Informed 3 weeks ago

Almost seven in 10 Americans would be interested in receiving a COVID-19 vaccine when one becomes available, according to a new study. But researchers say there are concerning gaps in interest, particularly among Black Americans, who suffer disproportionately from the virus.  

Source:  Ohio State University

Clinical Outcomes in Young US Adults Hospitalized With COVID-19

Informed 3 weeks ago

Young adults age 18 to 34 years hospitalized with COVID-19 experienced substantial rates of adverse outcomes: 21% required intensive care, 10% required mechanical ventilation, and 2.7% died. This in-hospital mortality rate is lower than that reported for older adults with COVID-19, but approximately double that of young adults with acute myocardial infarction.4 Morbid obesity, hypertension, and diabetes were common and associated with greater risks of adverse events. Young adults with more than 1 of these conditions faced risks comparable with those observed in middle-aged adults without them. More than half of these patients requiring hospitalization were Black or Hispanic, consistent with prior findings of disproportionate illness severity in these demographic groups.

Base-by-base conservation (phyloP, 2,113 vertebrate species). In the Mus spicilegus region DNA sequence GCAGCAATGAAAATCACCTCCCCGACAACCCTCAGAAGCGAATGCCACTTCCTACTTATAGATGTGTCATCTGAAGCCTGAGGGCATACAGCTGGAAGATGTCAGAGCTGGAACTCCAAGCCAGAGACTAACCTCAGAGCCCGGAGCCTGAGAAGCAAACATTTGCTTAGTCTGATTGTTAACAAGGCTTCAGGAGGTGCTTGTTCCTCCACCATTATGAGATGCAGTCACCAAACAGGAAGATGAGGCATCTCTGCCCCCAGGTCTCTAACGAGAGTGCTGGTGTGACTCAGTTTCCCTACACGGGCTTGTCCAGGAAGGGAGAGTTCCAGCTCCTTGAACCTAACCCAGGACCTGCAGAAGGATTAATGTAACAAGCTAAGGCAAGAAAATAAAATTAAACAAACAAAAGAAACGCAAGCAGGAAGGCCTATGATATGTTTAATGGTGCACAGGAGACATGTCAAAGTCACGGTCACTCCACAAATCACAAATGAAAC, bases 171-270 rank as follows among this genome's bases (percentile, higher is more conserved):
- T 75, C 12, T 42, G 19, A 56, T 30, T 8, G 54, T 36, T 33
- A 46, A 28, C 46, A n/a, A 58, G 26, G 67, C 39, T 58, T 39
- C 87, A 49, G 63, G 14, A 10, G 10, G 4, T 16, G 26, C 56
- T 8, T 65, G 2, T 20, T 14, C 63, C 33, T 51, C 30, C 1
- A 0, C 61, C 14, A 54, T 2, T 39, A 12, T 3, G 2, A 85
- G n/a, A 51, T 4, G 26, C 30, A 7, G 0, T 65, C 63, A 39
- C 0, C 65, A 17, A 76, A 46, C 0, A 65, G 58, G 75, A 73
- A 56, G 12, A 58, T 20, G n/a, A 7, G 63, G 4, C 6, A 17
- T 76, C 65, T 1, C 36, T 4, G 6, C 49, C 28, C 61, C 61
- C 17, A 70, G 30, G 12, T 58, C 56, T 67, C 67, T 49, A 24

Source:  Johns Hopkins Center for Health Security and JAMA

Changes in Diet, Sleep, and Physical Activity Are Associated With Differences in Negative Mood During COVID-19 Lockdown

Informed 3 weeks ago

Changes in Diet, Sleep, and Physical Activity Are Associated With Differences in Negative Mood During COVID-19 Lockdown.  

Source:  FRONTIERS IN PSYCHOLOGY

Study Suggests Unconscious Learning Underlies Belief in God

Informed 3 weeks ago

Individuals who can unconsciously predict complex patterns, an ability called implicit pattern learning, are likely to hold stronger beliefs that there is a god who creates patterns of events in the universe, according to neuroscientists at Georgetown University.